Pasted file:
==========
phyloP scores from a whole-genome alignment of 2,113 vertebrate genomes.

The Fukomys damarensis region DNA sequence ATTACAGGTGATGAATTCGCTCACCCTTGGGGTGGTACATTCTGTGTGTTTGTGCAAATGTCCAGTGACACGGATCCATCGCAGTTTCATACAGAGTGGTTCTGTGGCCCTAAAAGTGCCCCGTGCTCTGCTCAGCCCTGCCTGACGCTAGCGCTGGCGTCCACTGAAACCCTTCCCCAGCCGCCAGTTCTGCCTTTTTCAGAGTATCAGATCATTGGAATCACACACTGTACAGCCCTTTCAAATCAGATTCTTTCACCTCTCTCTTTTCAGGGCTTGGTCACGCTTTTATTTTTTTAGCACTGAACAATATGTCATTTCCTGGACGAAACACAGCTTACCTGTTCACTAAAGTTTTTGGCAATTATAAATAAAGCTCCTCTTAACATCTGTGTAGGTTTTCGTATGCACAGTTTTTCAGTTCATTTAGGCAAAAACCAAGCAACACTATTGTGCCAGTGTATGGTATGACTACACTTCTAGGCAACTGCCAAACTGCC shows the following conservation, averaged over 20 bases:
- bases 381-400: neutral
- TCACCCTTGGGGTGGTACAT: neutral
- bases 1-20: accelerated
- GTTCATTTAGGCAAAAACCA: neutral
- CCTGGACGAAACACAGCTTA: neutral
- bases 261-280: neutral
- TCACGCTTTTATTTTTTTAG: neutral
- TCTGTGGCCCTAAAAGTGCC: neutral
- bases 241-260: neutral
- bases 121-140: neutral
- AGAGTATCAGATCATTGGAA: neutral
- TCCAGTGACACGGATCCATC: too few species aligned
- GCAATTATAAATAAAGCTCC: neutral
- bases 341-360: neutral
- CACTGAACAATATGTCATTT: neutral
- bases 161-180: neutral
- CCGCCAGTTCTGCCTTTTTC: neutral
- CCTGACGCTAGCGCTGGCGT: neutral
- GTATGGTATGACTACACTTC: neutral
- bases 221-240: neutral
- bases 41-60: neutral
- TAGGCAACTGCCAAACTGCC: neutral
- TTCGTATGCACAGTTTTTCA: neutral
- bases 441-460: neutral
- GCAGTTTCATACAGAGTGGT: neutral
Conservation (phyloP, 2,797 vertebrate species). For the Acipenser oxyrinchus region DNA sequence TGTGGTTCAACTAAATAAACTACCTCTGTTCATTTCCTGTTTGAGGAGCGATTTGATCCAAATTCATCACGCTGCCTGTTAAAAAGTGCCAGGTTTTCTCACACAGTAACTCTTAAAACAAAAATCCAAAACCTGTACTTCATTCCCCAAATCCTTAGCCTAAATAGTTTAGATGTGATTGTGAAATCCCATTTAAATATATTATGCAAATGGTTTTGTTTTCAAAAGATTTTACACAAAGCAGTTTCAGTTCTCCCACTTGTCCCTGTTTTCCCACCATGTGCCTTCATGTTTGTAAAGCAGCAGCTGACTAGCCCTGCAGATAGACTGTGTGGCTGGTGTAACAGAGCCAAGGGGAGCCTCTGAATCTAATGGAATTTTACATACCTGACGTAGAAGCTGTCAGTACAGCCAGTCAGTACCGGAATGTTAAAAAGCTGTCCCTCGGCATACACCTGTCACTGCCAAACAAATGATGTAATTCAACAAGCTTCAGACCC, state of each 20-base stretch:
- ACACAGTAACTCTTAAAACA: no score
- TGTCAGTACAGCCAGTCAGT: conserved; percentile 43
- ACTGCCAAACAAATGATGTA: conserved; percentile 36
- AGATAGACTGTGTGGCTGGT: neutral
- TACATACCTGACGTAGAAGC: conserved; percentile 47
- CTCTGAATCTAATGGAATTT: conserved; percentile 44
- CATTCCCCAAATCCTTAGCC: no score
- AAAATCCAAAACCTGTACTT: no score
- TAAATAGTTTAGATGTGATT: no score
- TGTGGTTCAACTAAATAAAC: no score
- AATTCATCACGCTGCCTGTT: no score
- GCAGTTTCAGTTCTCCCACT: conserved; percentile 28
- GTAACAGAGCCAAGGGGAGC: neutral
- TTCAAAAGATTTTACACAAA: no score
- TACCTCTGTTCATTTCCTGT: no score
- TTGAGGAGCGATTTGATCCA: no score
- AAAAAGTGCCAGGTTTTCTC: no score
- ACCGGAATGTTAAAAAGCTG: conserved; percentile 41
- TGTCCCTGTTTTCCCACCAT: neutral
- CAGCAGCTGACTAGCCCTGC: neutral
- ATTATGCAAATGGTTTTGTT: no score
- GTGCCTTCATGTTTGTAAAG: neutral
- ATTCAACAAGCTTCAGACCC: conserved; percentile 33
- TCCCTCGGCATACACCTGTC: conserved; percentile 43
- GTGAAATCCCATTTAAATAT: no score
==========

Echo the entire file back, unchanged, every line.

phyloP scores from a whole-genome alignment of 2,113 vertebrate genomes.

The Fukomys damarensis region DNA sequence ATTACAGGTGATGAATTCGCTCACCCTTGGGGTGGTACATTCTGTGTGTTTGTGCAAATGTCCAGTGACACGGATCCATCGCAGTTTCATACAGAGTGGTTCTGTGGCCCTAAAAGTGCCCCGTGCTCTGCTCAGCCCTGCCTGACGCTAGCGCTGGCGTCCACTGAAACCCTTCCCCAGCCGCCAGTTCTGCCTTTTTCAGAGTATCAGATCATTGGAATCACACACTGTACAGCCCTTTCAAATCAGATTCTTTCACCTCTCTCTTTTCAGGGCTTGGTCACGCTTTTATTTTTTTAGCACTGAACAATATGTCATTTCCTGGACGAAACACAGCTTACCTGTTCACTAAAGTTTTTGGCAATTATAAATAAAGCTCCTCTTAACATCTGTGTAGGTTTTCGTATGCACAGTTTTTCAGTTCATTTAGGCAAAAACCAAGCAACACTATTGTGCCAGTGTATGGTATGACTACACTTCTAGGCAACTGCCAAACTGCC shows the following conservation, averaged over 20 bases:
- bases 381-400: neutral
- TCACCCTTGGGGTGGTACAT: neutral
- bases 1-20: accelerated
- GTTCATTTAGGCAAAAACCA: neutral
- CCTGGACGAAACACAGCTTA: neutral
- bases 261-280: neutral
- TCACGCTTTTATTTTTTTAG: neutral
- TCTGTGGCCCTAAAAGTGCC: neutral
- bases 241-260: neutral
- bases 121-140: neutral
- AGAGTATCAGATCATTGGAA: neutral
- TCCAGTGACACGGATCCATC: too few species aligned
- GCAATTATAAATAAAGCTCC: neutral
- bases 341-360: neutral
- CACTGAACAATATGTCATTT: neutral
- bases 161-180: neutral
- CCGCCAGTTCTGCCTTTTTC: neutral
- CCTGACGCTAGCGCTGGCGT: neutral
- GTATGGTATGACTACACTTC: neutral
- bases 221-240: neutral
- bases 41-60: neutral
- TAGGCAACTGCCAAACTGCC: neutral
- TTCGTATGCACAGTTTTTCA: neutral
- bases 441-460: neutral
- GCAGTTTCATACAGAGTGGT: neutral
Conservation (phyloP, 2,797 vertebrate species). For the Acipenser oxyrinchus region DNA sequence TGTGGTTCAACTAAATAAACTACCTCTGTTCATTTCCTGTTTGAGGAGCGATTTGATCCAAATTCATCACGCTGCCTGTTAAAAAGTGCCAGGTTTTCTCACACAGTAACTCTTAAAACAAAAATCCAAAACCTGTACTTCATTCCCCAAATCCTTAGCCTAAATAGTTTAGATGTGATTGTGAAATCCCATTTAAATATATTATGCAAATGGTTTTGTTTTCAAAAGATTTTACACAAAGCAGTTTCAGTTCTCCCACTTGTCCCTGTTTTCCCACCATGTGCCTTCATGTTTGTAAAGCAGCAGCTGACTAGCCCTGCAGATAGACTGTGTGGCTGGTGTAACAGAGCCAAGGGGAGCCTCTGAATCTAATGGAATTTTACATACCTGACGTAGAAGCTGTCAGTACAGCCAGTCAGTACCGGAATGTTAAAAAGCTGTCCCTCGGCATACACCTGTCACTGCCAAACAAATGATGTAATTCAACAAGCTTCAGACCC, state of each 20-base stretch:
- ACACAGTAACTCTTAAAACA: no score
- TGTCAGTACAGCCAGTCAGT: conserved; percentile 43
- ACTGCCAAACAAATGATGTA: conserved; percentile 36
- AGATAGACTGTGTGGCTGGT: neutral
- TACATACCTGACGTAGAAGC: conserved; percentile 47
- CTCTGAATCTAATGGAATTT: conserved; percentile 44
- CATTCCCCAAATCCTTAGCC: no score
- AAAATCCAAAACCTGTACTT: no score
- TAAATAGTTTAGATGTGATT: no score
- TGTGGTTCAACTAAATAAAC: no score
- AATTCATCACGCTGCCTGTT: no score
- GCAGTTTCAGTTCTCCCACT: conserved; percentile 28
- GTAACAGAGCCAAGGGGAGC: neutral
- TTCAAAAGATTTTACACAAA: no score
- TACCTCTGTTCATTTCCTGT: no score
- TTGAGGAGCGATTTGATCCA: no score
- AAAAAGTGCCAGGTTTTCTC: no score
- ACCGGAATGTTAAAAAGCTG: conserved; percentile 41
- TGTCCCTGTTTTCCCACCAT: neutral
- CAGCAGCTGACTAGCCCTGC: neutral
- ATTATGCAAATGGTTTTGTT: no score
- GTGCCTTCATGTTTGTAAAG: neutral
- ATTCAACAAGCTTCAGACCC: conserved; percentile 33
- TCCCTCGGCATACACCTGTC: conserved; percentile 43
- GTGAAATCCCATTTAAATAT: no score